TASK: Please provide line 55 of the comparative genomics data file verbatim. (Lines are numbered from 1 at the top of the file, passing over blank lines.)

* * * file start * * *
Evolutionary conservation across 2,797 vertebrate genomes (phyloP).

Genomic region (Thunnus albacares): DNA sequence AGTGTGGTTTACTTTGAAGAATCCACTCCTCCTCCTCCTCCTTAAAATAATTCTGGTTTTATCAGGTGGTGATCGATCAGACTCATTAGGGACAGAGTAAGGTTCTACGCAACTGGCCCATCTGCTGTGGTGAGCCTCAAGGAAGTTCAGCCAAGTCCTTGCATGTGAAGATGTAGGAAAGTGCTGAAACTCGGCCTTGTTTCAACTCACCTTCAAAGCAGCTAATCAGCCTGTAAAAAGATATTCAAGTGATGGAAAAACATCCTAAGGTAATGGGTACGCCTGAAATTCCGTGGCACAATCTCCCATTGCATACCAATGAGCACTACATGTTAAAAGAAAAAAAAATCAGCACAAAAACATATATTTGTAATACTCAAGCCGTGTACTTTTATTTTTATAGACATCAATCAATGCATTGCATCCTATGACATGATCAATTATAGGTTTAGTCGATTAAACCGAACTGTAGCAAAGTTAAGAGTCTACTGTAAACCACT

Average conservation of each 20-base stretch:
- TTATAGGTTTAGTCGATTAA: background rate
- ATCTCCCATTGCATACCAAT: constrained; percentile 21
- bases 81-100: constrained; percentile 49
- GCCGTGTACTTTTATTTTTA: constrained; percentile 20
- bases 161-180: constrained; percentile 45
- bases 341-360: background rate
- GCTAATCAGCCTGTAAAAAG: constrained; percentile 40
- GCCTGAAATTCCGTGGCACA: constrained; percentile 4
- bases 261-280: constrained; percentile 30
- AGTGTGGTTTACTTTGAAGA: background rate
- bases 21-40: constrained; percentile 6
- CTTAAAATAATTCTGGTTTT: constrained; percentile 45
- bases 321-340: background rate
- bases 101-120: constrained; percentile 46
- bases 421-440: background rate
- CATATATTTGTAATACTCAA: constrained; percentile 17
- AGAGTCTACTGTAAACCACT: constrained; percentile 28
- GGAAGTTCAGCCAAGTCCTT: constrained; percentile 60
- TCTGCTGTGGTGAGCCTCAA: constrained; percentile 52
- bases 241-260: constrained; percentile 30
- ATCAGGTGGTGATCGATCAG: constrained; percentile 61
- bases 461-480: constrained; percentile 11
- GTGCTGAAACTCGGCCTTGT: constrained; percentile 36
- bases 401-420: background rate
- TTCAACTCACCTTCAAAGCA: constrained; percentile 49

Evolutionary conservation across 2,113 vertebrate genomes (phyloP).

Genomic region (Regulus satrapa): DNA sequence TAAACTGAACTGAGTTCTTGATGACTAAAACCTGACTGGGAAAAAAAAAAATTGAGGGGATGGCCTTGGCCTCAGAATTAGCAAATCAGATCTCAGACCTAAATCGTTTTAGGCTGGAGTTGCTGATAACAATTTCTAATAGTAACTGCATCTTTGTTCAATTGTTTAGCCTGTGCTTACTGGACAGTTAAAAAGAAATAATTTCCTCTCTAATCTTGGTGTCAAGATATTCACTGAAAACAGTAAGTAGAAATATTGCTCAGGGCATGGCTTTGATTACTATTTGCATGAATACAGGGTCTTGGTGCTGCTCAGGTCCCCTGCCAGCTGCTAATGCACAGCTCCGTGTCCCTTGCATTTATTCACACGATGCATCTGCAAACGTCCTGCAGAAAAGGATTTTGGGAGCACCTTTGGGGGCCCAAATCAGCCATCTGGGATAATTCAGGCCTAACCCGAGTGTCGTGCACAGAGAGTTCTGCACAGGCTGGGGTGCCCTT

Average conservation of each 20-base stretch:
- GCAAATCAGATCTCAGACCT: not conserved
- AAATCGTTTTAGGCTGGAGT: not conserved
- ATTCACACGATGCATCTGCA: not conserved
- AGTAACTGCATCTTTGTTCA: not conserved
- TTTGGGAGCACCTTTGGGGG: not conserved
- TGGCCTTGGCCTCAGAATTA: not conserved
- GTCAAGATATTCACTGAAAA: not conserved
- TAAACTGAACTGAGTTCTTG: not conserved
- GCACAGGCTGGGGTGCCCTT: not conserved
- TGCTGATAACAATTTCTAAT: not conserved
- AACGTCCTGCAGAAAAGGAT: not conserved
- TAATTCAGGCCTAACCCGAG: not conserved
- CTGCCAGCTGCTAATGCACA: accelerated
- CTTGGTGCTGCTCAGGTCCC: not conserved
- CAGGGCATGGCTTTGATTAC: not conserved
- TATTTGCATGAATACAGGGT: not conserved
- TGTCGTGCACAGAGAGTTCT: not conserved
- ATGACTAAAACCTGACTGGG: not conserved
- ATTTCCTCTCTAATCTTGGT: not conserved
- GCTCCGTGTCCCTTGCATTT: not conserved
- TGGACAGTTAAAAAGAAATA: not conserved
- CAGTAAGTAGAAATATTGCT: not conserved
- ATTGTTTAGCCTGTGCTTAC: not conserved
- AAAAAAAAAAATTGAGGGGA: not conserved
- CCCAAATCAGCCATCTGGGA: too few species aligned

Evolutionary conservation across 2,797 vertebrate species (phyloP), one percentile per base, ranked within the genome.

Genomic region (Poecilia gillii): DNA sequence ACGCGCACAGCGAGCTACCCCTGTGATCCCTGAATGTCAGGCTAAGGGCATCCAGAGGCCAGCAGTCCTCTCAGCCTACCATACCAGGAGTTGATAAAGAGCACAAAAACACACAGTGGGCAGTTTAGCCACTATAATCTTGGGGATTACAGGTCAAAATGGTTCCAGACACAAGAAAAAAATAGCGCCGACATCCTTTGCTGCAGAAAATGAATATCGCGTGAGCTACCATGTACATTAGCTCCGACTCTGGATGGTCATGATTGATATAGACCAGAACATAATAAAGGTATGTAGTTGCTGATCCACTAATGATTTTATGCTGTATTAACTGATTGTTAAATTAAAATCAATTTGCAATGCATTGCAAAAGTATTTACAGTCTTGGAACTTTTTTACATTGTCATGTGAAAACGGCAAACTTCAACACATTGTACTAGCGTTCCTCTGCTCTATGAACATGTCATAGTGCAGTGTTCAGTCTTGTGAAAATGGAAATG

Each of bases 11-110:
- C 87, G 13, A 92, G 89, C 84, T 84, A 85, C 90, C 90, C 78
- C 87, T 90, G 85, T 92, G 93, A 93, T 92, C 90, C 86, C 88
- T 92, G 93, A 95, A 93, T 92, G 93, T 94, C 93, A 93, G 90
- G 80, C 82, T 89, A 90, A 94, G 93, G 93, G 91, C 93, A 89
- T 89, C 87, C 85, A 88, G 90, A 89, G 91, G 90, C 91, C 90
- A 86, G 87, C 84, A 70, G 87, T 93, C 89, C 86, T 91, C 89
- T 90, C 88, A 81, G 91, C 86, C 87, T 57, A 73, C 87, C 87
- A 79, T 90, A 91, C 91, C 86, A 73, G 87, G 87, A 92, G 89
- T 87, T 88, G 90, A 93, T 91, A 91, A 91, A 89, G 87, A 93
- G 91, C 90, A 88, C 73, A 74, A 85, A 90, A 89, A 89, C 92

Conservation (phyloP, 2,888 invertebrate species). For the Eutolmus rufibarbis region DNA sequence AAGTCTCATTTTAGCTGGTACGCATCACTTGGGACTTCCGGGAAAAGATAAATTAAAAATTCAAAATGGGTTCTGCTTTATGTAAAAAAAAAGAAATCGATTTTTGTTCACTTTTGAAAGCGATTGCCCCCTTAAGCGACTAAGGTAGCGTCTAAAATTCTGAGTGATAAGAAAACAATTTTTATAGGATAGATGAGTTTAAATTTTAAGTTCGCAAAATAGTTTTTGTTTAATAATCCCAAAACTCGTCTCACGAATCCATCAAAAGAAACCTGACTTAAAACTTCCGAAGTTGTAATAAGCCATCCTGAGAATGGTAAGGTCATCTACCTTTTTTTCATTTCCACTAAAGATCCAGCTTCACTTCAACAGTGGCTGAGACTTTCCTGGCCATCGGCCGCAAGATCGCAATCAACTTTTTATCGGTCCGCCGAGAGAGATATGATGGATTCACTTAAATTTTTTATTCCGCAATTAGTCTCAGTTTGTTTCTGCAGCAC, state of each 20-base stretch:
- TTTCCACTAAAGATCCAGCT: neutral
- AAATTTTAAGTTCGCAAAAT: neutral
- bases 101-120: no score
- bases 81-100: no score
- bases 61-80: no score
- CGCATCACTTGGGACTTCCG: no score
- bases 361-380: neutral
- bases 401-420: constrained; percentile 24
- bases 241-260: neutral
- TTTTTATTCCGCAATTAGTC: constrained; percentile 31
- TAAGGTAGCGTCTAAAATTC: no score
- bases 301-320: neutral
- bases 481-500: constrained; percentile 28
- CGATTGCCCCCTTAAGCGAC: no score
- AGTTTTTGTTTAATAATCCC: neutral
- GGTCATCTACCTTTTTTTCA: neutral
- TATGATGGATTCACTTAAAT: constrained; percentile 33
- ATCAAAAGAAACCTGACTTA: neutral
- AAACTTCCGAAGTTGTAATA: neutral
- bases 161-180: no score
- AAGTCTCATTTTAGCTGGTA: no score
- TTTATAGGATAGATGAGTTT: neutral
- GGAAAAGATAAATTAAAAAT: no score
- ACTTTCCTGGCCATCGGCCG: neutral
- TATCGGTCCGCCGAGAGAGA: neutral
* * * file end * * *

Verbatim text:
- AAAAAAAAAAATTGAGGGGA: not conserved